Inside the tech that makes the Lamborghini Huracan a raging bull

Matt Davis
February 28, 2014


A V-10-powered replacement for Lamborghini’s company-saving Gallardo has been eagerly awaited since just before the global Great Recession changed all of our lives. At the upcoming Geneva motor show we’ll finally have the public undressing of the new Huracán LP 610-4, a car that's quicker and more powerful, while spewing 50 percent less CO2 into the atmosphere. Even bulls think about the environment now.

From the name “LP 610-4," we get that the engine is behind the occupants in a midship position – P is for posteriore – and that European horsepower is 610, translating to 602 U.S. horsepower. The ‘-4’ always means four-wheel-drive on Lambos.

The bonded and bolted body-in-white is of lightweight aluminum alloys and carbon fiber pieces, whereas the Gallardo was all-aluminum. The weight-saving and stiffness-adding carbon fiber is found in the long central tunnel through the middle of the passenger space and over the whole rear wall of the cabin. Lamborghini had us walk through the still fairly empty assembly area for the Huracán in Sant’Agata Bolognese where teams were ramping up in their training for full-bore Huracán assembly — 13 cars built per daily eight-hour shift.

The updated naturally aspirated 5.2-liter V10 engine in back gets its fuel delivered now through not only multi-point injection, but also via direct-injection during certain phases of the rev range. The V-10 gets cylinder deactivation like with the V-12 engine in the Aventador, but of a different strategy that can use a variety of five-cylinder combinations depending on which five produce the smoothest cycle. First Huracán deliveries for North America will be near November of this year, following intros in the rest of the world in June, due to the further EPA testing needed to evaluate efficiency numbers.

Lamborghini is introducing a new adaptive drive system called ANIMA (meaning “soul” in Italian), standing for adaptive network intelligent management. The switch for this is on the base of the center spoke on the stylized steering wheel, a button mimicking the heavily fighter-jet styled start button low and in the center of the middle console. The ANIMA settings of Strada, Sport, and Corsa affect engine sound and response, gear shifts, steering responses, and the reactions of the latest four-wheel-drive system. At its estimated quickest, the Huracán can get to 60 mph from a stop in just 3.0 seconds and has a top speed of 202 mph.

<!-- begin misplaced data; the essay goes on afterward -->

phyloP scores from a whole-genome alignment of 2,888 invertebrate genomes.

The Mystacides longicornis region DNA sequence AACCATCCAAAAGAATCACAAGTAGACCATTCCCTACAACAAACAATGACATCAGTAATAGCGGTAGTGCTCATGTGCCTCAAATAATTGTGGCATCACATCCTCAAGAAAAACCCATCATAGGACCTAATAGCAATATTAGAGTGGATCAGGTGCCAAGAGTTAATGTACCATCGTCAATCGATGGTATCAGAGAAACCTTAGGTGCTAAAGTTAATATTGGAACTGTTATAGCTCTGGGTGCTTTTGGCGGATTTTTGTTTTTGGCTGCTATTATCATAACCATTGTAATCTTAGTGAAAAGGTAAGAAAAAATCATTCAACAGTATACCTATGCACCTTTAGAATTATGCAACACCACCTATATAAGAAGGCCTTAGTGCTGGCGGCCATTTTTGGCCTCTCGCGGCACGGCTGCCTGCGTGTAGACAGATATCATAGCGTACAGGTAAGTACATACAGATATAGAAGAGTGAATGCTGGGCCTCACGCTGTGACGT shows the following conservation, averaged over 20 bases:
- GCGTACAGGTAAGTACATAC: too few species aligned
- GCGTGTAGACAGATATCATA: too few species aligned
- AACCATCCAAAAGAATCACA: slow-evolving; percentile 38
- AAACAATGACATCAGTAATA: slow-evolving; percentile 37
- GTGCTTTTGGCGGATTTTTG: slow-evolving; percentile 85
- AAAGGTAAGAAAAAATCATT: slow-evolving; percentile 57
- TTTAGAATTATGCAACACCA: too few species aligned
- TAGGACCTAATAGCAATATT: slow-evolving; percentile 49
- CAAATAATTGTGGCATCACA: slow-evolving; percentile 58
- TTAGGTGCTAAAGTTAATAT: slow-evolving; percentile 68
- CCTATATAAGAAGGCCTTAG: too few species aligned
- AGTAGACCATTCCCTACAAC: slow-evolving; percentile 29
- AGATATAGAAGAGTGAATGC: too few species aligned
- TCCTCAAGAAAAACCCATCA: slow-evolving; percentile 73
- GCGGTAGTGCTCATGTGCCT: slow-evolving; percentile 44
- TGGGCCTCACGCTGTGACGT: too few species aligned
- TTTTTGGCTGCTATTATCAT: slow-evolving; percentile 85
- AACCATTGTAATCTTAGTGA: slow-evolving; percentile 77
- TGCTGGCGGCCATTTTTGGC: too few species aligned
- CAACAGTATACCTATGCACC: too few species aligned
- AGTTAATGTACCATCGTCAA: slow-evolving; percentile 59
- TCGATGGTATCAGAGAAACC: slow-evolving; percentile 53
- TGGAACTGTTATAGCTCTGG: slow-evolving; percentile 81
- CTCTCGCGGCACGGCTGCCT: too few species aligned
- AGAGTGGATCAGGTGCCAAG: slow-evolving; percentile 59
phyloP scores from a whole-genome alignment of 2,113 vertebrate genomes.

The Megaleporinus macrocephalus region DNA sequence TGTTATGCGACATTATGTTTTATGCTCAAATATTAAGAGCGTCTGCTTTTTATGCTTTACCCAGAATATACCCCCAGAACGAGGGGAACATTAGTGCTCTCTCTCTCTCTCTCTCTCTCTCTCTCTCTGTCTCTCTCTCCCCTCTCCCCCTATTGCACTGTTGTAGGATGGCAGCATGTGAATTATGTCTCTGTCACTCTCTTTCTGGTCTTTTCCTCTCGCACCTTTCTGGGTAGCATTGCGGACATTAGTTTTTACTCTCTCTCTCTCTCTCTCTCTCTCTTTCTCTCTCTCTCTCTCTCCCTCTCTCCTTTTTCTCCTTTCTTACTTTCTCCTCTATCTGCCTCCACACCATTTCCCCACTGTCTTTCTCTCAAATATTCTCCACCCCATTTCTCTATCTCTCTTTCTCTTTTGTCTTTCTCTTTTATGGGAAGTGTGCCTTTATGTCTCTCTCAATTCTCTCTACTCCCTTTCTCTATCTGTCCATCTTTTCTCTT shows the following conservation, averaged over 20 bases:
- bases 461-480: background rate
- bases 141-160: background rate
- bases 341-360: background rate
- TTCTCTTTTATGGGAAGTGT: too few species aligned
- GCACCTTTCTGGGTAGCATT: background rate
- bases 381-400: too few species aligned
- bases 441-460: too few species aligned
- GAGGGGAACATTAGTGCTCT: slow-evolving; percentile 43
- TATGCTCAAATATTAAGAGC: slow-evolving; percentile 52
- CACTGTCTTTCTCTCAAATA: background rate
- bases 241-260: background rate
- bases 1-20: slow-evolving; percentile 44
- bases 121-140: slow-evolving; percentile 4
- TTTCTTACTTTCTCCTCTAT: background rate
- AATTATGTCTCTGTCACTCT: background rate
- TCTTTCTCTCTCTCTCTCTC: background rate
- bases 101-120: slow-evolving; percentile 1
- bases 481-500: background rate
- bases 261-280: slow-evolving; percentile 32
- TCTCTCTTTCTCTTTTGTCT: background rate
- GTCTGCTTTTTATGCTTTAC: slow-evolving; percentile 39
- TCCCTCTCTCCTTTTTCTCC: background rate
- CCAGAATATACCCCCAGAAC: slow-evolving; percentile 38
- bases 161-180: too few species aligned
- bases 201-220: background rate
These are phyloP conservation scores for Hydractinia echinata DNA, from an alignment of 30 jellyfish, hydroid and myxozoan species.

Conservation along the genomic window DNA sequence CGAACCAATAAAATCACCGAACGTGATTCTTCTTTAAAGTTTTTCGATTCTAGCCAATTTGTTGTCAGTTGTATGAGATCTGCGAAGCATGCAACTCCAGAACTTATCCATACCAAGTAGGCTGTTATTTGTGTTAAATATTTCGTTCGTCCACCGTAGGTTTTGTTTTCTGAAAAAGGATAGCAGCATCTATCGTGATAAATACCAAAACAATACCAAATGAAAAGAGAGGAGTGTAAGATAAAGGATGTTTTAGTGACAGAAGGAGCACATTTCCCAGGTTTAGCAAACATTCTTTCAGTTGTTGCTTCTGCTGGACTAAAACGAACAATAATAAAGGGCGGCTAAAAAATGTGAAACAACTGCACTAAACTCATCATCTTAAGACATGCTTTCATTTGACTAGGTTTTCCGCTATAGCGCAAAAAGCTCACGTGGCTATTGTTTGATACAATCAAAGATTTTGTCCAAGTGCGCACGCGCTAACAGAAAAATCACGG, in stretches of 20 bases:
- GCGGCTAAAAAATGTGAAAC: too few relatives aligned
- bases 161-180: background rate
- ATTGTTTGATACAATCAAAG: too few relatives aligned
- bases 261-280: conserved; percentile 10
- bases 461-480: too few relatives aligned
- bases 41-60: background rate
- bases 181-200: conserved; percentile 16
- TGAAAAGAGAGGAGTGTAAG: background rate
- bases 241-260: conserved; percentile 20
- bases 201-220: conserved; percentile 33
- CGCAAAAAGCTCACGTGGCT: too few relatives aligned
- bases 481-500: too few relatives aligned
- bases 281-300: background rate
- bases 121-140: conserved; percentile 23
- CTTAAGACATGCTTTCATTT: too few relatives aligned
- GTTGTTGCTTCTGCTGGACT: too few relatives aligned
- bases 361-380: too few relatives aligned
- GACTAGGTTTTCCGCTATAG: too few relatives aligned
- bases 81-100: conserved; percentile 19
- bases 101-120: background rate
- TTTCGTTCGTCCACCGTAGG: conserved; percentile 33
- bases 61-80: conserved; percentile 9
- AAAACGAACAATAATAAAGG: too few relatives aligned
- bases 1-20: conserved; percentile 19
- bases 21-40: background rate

One more tech issue for the Huracán that needs slightly better explaining is the LPI system, or Lamborghini Piattaforma Inerziale. It sounds a bit like smoke and mirrors: Rather than use sensors at the extremities which measure the environment, send data to a processor, which then reacts with orders to various systems, the LPI uses three gyroscopes and two accelerometers that zap impulses directly to where they are needed, cutting out a few middle steps.

The 3,135-pound (dry weight) Huracán will lap any track a full two seconds faster than the Gallardo could, and most likely will start at $201,000 if we are to go by the price hikes over Gallardo in European markets already announced. Lamborghini test pilots assure us that this time the base car will even compare favorably with either a McLaren MP4-12C (or upcoming 650S) or the Ferrari 458 Italia.

So, we’re getting geared up for the inevitable comparisons between the usual suspects. What they’re saying about the reaction timings of the Huracán all-wheel-drive system (30:70 front:rear split default), as well as the standard carbon ceramic brakes and 20-inch specially formulated Pirelli P Zero tires, has us convinced that the new baby Lambo will be able to outrun any suggestion that Lamborghini could be losing a step in the exotic world.